The Diaries and Misadventures of a Social Misfit – 2

“So, that’s it?” He sister said as she came into the room without knocking. “One bad interview and you’re shutting yourself up in your room?”

“I found that to be the safest course of action.” She said calmly, without taking her eyes off her phone.

“Ummm, lying on bed all day while browsing facebook does not qualify as ‘Action’, you know.'”

“I’m not on facebook,” she replied, unmoved. “I deactivated my account. Too many happy people.”

“Those shameless monsters!” Said the sister sarcastically with squinting eyes.

“No…” she sat up. “I’m serious. The whole thing is like a giant microscope. Everything looks bigger and better than it is. A trip to the beach looks like the trip of a lifetime, a simple gathering of friends at a local café seems like a dream, a high-class velvety fundraiser makes it feel like they’re gonna end world hunger. And you’re sitting there like a peeping tom with a pair of binoculars, observing the mood changes of people you couldn’t care less about, browsing carefully picked photos of beautiful people with big, wide smiles going on and on about their friends and their jobs, all the while reminding you that you don’t have any of those things…”

“Well then get up and go find yourself some friends!”

“I don’t want friends!” She slumped back onto the bed. “You’re missing the point.”

“Then get up and go find yourself a job.”

“Tried. Didn’t work out very well.”

“How bad could it be? I don’t understand. We all have bad interviews, that doesn’t…”

“I really don’t want to talk about it.” She said sharply, avoiding eye contact. “I’ll get a job when I get a job.”

“Yeah, but based on my humble knowledge of the labor market, jobs don’t usually come knocking on your door.”

“Invaluable information, thank you.” She raised her eyebrows in mock astonishment.

“Suit yourself.” He sister finally surrendered. As she left the room, Dina got up from the bed and walked towards the big window. She pulled the curtain slightly aside and stood there staring at nothing in particular, thinking that her sister had a point. What’s next? She’s has graduated a year ago and she’s yet to find a decent job.

Suddenly, her gaze froze, she felt the blood draining from every vein in her body, and her muscles turned to stone. There with the same yellow smile and the stench of smoke she could smell without smelling, stood the man responsible for her latest phobia. But he wasn’t alone, along with him there was a woman dressed in an elegant navy dress, wearing her hair down, and two children who ran and jumped in front of them. They were clearly a family, and a happy one too.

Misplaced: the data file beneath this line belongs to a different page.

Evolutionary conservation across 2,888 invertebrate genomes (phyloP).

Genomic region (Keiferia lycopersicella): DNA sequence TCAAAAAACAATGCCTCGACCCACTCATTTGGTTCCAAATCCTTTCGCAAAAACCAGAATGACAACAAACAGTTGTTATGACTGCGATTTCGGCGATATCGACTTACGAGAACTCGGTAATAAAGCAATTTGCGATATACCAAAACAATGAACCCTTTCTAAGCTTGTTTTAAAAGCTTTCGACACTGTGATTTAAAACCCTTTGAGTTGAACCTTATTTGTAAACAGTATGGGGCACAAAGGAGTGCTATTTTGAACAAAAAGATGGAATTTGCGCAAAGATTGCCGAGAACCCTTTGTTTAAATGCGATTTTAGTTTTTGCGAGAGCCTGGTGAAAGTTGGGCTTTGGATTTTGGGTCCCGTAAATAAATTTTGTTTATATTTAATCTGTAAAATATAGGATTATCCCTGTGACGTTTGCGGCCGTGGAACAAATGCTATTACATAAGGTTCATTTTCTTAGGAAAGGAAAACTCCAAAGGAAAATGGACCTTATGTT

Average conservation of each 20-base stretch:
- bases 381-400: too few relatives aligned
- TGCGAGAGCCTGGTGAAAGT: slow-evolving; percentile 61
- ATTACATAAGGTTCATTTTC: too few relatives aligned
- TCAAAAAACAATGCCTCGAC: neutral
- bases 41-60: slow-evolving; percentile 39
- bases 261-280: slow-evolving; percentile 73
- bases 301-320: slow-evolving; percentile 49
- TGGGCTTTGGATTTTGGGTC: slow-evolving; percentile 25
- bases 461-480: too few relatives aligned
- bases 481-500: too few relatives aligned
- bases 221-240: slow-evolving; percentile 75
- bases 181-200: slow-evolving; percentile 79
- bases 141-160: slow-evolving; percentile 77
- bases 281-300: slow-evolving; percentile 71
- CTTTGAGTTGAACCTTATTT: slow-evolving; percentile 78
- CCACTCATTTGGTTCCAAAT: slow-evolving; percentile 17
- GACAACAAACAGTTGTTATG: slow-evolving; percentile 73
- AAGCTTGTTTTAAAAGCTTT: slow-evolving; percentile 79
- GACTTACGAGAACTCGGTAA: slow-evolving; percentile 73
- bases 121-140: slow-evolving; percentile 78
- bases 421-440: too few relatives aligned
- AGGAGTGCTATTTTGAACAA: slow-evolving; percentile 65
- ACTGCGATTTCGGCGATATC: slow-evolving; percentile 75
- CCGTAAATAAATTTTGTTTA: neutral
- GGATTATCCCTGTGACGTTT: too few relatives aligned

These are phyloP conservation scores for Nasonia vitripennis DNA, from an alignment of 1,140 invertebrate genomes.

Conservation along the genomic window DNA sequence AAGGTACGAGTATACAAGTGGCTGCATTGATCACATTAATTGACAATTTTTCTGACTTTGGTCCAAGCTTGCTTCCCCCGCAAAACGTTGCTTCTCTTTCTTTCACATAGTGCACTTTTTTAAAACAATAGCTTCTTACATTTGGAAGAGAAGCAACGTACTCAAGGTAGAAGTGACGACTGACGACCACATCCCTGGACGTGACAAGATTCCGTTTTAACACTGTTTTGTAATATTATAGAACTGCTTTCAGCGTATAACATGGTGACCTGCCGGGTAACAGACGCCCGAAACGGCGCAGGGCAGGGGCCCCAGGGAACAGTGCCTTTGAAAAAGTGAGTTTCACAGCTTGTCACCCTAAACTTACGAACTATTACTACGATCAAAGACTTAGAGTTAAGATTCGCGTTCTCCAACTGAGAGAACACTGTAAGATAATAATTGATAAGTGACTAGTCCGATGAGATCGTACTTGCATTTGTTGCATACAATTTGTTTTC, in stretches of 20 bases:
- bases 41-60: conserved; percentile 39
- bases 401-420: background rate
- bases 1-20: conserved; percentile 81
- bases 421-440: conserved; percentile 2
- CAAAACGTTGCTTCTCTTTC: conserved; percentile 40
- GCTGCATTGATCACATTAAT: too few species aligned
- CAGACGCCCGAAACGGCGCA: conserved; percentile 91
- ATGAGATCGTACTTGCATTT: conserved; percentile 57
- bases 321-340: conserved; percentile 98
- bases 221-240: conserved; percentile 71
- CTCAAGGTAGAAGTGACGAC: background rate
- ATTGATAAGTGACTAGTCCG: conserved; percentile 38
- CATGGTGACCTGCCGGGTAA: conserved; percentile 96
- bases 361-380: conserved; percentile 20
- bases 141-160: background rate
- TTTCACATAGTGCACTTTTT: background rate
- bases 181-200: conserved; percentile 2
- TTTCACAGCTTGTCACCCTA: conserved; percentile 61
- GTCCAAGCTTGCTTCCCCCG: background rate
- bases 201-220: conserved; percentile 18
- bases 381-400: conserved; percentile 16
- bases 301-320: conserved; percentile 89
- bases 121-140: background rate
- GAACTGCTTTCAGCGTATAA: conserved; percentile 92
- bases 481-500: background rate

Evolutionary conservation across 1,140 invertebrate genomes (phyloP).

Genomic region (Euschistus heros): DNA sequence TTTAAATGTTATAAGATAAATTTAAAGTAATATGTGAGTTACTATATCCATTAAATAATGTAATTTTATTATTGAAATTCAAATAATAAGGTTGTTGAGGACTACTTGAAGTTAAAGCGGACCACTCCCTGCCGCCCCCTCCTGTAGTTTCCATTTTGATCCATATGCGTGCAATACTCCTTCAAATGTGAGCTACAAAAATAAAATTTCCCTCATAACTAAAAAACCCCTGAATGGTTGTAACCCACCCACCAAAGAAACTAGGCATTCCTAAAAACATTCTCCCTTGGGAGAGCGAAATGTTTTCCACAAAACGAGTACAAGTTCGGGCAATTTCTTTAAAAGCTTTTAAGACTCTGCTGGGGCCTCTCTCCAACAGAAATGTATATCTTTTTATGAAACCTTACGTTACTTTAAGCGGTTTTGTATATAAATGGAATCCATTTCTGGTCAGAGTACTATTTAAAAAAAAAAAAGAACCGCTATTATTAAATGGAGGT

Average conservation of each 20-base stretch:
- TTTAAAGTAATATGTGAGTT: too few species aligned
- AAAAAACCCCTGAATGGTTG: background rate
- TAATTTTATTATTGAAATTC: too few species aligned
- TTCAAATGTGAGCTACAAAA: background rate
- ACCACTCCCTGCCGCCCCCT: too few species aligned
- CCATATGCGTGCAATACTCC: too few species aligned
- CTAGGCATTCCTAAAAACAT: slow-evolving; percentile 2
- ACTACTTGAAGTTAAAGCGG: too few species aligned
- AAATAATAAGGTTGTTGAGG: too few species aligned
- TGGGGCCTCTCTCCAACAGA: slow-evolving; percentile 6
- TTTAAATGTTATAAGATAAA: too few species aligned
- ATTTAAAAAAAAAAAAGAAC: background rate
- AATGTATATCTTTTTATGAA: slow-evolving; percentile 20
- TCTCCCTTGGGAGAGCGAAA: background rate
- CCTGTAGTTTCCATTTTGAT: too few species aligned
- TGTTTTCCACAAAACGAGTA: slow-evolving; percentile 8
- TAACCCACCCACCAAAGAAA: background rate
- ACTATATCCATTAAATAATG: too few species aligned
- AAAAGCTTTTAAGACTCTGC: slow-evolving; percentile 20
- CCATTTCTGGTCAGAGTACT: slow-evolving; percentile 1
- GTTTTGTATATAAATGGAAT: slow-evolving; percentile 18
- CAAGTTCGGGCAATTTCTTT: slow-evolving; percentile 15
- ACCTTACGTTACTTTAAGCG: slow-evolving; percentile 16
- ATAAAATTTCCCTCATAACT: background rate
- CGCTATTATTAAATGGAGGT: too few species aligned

The moving truck didn’t leave much for speculations: those were their new neighbors.

The Diaries and Misadventures of a Social Misfit

“3 scoops, on a cone. Dark chocolate, double chocolate and chocolate mint.”

The guy at the ice cream parlor stared at her for a few moments, trying to figure out whether she meant what she said.

“Hello!” She blurted out pettishly.

The ice cream guy went to work right away. This didn’t seem like a girl who appreciates her ice cream taken lightly. He quickly scooped out the globs, stacked them on top of each other with little tact, and stretched it out to her.

“Not so fast.” She said, still upholding the same scowl she came in with. “Syrup, and lots of sprinkles.”

Spoiled grump. He thought to himself. A girl who doesn’t lighten up at the sight of 3 scoops of chocolate ice cream is probably one with deep issues, the kind of girl that’s not very easy to please.

“I suppose this is your lunch.” He said teasingly.

“Are you saying I’m fat?” She snapped. “Look.. Kareem or whatever,” she glanced at his name tag, “I might be a little bit on the chubby side but I definitely won’t call myself fat, and I know what I’m doing here. Besides, who are you to call me fat? Look at yourself looking like a broom stick despite working in an ice cream parlor. How is that possible? You people drive me crazy!”

“We… people?” He questioned.

“Humans!” She snapped again.

He didn’t retort, just carried on with his colossal task silently. She felt a pang of guilt. Why was she taking her anger out on him? She shouldn’t have done it half an hour ago at that fiasco of a job interview before she stormed out of the office.

The footage played back in her head.

“We don’t have vacancies right now, but I’m willing to help you if you’re willing to help me.” The 50-something man behind the desk shot her a smoke-tinted yellow smile. It took her a few moments to register what he said, aided by the reflection in the glass panels of the wall unit behind him.

She felt her stomach turn. Suddenly she didn’t want that ice cream anymore.

“It’s for you.” She worked-up a smile as the young man behind the counter handed her the finished work of chocolaty art. “Enjoy it.” She said as she ran out of the shop clutching her stomach before emptiying it all out on the sidewalk.

To be continued…